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A recent trend in digital humanities has been the development of new visualization tools to aid analyzing and understand of poetry. Historically, poetry has been analyzed and understood from a literary, data driven viewpoint of the syntactic and semantic elements of the texts at hand. Recent work, as is evident in the referenced texts has contrarily focused on a more qualitative, linguistic, and even graphical analysis of poetic literature.

The authors of the three abstracts all have in common that they extract features, key elements, like, margin size, width, height, spacing of text, syntax, rhyme, structure of the narrative, the organization of the poem, the language elements, etc. These features are used by the different tools to graphically represent the corresponding poems and help to visually analyze and compare them. After organizing all of this information, they are able to combine those features via pattern recognition.

It is at this point that their tools differ in their approach and motivation. Houston et al [1] use their recognized patterns to find clusters of poems which help them in their analysis of large corpora of literary work, for example of the Victorian era. Their tool enables them to identify significant trends and patterns in the graphical design of Victorian books, and also find out which texts, including previously lesser or even not all studied ones, are similar to other works from the same era, and thus representative to this era, rather than simply anecdotal.

On the other hand, Abdul-Rahman et al [2] map their features along a 26 dimensional space, allowing for the end user to decide which dimensions to display in the tool. The dimensions correspond to each of the features, or attributes which the authors defined as relevant to the analyzed poems, such as meter, sound, tone or rhyme. Here also, the authors perform a pattern recognition, enabling them further to not only compare poems with each other, but also allowing them to place the poems in their historical, societal and technological context.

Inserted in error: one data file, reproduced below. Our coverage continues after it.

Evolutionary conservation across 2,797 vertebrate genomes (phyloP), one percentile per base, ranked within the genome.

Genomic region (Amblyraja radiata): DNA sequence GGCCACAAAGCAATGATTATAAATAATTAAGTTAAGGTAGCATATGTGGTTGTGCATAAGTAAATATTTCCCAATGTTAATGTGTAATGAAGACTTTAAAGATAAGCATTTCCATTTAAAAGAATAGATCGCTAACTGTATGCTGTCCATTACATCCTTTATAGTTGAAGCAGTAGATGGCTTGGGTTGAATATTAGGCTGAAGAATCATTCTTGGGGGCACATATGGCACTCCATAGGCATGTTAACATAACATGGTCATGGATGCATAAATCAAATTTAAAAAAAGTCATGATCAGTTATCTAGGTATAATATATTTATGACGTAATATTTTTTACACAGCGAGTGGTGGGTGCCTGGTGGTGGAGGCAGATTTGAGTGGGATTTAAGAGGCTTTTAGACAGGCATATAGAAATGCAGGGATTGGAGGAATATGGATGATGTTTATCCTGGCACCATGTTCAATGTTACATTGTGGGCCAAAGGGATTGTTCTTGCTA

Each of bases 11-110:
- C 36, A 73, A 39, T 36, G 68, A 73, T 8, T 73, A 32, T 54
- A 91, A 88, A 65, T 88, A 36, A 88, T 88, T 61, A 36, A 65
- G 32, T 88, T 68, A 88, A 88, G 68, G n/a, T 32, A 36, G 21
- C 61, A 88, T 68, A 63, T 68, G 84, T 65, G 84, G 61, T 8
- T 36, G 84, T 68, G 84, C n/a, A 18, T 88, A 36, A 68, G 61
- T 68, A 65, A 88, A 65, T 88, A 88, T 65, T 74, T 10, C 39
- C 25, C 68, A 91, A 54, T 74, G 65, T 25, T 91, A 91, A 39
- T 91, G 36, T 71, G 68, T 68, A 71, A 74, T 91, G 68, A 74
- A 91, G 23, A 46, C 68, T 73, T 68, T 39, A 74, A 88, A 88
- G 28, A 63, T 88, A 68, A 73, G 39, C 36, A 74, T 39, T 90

Lastly, Meneses et al [3] take the approaches of the other two groups one step further, not only analyzing poems according to certain features and patterns, but also allowing poets to directly interact with the tool, and even other writers and readers, in real time. Or in other words, a framework that affords a symbiotic relationship between writing and visualization a poem. As an author writes new poetry, the visualization of it gives direct feedback to him, allowing to also understand the writing process from a unique new viewpoint.

Even though each of the groups of authors uses their respective tools for different motivations, what they all have in common is the use of visualization technology to get a better understanding of poetry.


  1. Houston, Natalie M. Audenaert, Neal.  “Reading the Visual Page of Victorian Poetry” Digital Humanities 2013. July 2013. http://dh2013.unl.edu/abstracts/ab-274.html
  2. Abdul-Rahman, Alfie. Coles, Katharine. Lein, Julie. Wynne, Martin. “Reading Freedom and Flow: A New Approach to Visualizing Poetry” Digital Humanities 2013. July 2013 http://dh2013.unl.edu/abstracts/ab-143.html
  3. Meneses, Luis.  Furuta, Richard. Mandell, Laura. “Ambiances: A Framework to Write and Visualize Poetry” Digital Humanities 2013. July 2013 http://dh2013.unl.edu/abstracts/ab-365.html